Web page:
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Abstract

A novel thermotolerant bacterium, designated strain I78, was isolated from a self-temperature-recording colonization system deployed in a hydrothermal diffusing flow (maximal temperature 78 °C) at the TOTO caldera in the Mariana Arc, Western Pacific. Cells were highly motile curved rods with a single polar flagellum. Growth was observed at 15–55 °C (optimum 35–40 °C; 60 min doubling time) and pH 5·0–8·0 (optimum pH 6·0). The isolate was a microaerobic chemolithomixotroph capable of using thiosulfate, elemental sulfur or sulfide as the sole energy source, and molecular oxygen as the sole electron acceptor. The isolate was able to grow chemolithoautotrophically with carbon dioxide. Various organic substrates such as complex proteinaceous compounds, carbohydrates, organic acids, amino acids and sugars could also support growth as the carbon source instead of carbon dioxide with sulfur oxidation. The G+C content of the genomic DNA was 43·8 mol%. Phylogenetic analysis based on 16S rRNA gene sequences indicated that the isolate belonged to the genus and was most closely related to strain TH-55 and sp. strain L-12, while DNA–DNA hybridization demonstrated that the novel isolate could be genetically differentiated from previously described strains of . On the basis of its physiological and molecular properties the isolate is representative of a novel species, for which the name sp. nov. is proposed (type strain, I78=JCM 12397=DSM 16397).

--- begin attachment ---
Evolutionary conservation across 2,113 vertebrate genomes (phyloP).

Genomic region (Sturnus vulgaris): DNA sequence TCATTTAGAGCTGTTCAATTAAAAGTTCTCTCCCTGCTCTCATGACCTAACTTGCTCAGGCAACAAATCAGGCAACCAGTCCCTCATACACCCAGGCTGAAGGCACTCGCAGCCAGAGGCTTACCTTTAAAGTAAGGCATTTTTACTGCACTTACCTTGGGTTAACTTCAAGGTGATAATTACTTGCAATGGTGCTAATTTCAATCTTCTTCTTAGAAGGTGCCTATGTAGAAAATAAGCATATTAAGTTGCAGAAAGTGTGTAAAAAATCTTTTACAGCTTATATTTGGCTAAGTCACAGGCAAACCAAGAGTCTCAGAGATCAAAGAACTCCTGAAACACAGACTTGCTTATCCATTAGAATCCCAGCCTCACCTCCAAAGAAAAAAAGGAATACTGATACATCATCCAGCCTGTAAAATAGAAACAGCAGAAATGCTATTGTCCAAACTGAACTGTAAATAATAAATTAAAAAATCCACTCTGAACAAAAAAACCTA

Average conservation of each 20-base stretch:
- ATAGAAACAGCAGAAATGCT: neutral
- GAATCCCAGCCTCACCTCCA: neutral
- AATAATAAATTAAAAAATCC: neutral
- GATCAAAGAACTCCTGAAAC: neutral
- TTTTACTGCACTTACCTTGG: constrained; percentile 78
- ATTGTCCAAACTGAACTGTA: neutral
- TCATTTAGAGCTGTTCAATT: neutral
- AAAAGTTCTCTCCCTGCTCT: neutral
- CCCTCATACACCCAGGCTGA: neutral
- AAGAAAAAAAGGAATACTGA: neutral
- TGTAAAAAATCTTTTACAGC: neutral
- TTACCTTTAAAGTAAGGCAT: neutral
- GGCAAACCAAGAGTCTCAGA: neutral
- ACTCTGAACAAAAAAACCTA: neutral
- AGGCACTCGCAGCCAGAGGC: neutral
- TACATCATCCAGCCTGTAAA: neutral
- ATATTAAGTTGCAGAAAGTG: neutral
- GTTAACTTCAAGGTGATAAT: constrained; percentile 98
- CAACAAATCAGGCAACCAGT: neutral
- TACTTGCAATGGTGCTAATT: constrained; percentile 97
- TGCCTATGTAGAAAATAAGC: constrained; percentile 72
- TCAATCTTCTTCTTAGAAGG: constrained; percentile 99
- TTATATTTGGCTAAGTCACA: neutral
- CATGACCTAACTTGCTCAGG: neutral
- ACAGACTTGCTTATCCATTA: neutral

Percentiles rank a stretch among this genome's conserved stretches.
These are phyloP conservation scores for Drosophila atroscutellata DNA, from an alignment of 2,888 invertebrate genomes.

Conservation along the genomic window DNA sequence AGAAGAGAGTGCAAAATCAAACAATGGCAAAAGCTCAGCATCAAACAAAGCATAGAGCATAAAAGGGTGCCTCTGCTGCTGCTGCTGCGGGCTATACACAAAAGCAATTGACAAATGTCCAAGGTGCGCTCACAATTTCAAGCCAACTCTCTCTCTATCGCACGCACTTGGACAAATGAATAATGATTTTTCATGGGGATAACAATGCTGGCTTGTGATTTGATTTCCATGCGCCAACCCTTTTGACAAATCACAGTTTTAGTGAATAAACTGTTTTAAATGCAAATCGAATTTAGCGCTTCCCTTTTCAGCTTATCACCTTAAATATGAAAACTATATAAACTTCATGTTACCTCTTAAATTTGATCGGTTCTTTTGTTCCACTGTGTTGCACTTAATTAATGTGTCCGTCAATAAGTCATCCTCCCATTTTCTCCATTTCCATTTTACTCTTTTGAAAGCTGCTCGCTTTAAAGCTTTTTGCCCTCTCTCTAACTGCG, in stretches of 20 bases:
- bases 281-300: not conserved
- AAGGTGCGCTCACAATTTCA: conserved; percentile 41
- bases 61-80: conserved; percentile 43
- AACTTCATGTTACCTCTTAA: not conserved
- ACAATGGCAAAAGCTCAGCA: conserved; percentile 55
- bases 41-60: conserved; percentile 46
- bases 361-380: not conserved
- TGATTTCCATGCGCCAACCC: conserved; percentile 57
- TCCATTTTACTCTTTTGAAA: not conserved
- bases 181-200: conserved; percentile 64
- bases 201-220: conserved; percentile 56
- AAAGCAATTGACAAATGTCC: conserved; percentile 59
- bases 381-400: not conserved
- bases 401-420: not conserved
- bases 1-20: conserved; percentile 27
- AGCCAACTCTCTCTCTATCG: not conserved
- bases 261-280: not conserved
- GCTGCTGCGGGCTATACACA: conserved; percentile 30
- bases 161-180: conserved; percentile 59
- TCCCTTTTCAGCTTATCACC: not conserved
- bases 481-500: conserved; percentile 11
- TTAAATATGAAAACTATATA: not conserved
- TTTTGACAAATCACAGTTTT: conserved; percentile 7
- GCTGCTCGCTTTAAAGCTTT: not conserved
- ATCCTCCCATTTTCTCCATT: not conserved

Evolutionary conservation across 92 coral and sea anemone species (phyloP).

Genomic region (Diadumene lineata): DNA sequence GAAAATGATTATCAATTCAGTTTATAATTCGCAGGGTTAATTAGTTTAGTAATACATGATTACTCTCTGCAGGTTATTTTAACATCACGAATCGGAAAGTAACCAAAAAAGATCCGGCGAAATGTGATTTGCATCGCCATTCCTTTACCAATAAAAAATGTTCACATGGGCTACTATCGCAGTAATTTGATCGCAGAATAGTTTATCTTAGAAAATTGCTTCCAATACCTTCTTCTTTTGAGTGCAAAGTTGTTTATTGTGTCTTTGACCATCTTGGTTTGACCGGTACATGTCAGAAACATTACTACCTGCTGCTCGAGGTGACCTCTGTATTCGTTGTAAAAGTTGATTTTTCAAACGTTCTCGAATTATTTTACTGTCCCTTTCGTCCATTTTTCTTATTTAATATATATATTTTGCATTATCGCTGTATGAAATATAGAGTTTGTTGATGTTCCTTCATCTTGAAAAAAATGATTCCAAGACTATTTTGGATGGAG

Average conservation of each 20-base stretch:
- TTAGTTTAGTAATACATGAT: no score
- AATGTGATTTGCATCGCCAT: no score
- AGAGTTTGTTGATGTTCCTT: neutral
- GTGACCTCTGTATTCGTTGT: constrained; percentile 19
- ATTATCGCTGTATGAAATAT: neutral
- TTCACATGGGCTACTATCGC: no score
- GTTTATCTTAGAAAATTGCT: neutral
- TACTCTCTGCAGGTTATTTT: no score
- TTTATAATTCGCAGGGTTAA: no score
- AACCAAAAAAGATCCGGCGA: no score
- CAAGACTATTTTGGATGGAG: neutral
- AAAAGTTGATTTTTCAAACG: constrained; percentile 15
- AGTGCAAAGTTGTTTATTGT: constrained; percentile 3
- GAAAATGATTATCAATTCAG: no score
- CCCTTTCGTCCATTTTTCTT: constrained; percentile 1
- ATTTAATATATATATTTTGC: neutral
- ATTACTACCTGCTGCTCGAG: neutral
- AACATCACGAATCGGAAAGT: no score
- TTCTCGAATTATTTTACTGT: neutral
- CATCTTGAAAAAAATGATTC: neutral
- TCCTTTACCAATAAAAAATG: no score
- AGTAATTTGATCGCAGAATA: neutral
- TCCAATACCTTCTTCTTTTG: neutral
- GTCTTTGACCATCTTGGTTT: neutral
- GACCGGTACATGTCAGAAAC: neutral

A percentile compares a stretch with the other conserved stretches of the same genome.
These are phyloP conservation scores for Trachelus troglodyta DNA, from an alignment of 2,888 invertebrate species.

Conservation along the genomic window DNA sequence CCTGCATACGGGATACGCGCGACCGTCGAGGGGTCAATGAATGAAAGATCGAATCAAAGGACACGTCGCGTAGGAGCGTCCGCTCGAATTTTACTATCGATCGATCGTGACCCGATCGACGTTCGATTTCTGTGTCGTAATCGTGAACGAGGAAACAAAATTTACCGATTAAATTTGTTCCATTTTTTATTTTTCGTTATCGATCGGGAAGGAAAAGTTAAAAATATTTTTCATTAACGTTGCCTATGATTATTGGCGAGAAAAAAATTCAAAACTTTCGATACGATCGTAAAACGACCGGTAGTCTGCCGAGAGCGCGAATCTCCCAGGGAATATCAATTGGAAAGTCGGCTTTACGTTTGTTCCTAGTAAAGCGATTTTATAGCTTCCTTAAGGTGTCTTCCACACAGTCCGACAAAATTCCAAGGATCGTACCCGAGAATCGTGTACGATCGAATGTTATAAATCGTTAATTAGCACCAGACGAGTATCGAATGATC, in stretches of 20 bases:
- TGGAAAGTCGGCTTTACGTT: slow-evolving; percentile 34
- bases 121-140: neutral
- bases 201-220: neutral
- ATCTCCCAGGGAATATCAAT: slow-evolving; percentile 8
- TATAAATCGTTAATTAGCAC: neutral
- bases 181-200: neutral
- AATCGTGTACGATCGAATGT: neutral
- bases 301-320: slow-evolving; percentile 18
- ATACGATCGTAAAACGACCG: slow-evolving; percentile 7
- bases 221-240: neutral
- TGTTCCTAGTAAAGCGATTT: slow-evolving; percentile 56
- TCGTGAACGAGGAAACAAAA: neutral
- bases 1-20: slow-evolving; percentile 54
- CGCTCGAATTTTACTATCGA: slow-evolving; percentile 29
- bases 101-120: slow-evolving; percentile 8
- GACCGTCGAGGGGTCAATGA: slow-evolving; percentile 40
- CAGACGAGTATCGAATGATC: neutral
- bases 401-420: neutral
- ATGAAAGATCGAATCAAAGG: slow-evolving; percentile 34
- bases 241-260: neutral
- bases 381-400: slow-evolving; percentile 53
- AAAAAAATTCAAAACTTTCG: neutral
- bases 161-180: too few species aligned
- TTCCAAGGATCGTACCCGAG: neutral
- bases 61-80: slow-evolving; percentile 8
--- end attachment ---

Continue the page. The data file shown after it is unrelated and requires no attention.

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2004-11-01
2019-10-15
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vol. , part 6, pp. 2325–2333

Graphs showing the effects of temperature, pH and NaCl concentration on the growth of strain I78 are available to download. [PDF](194KB)



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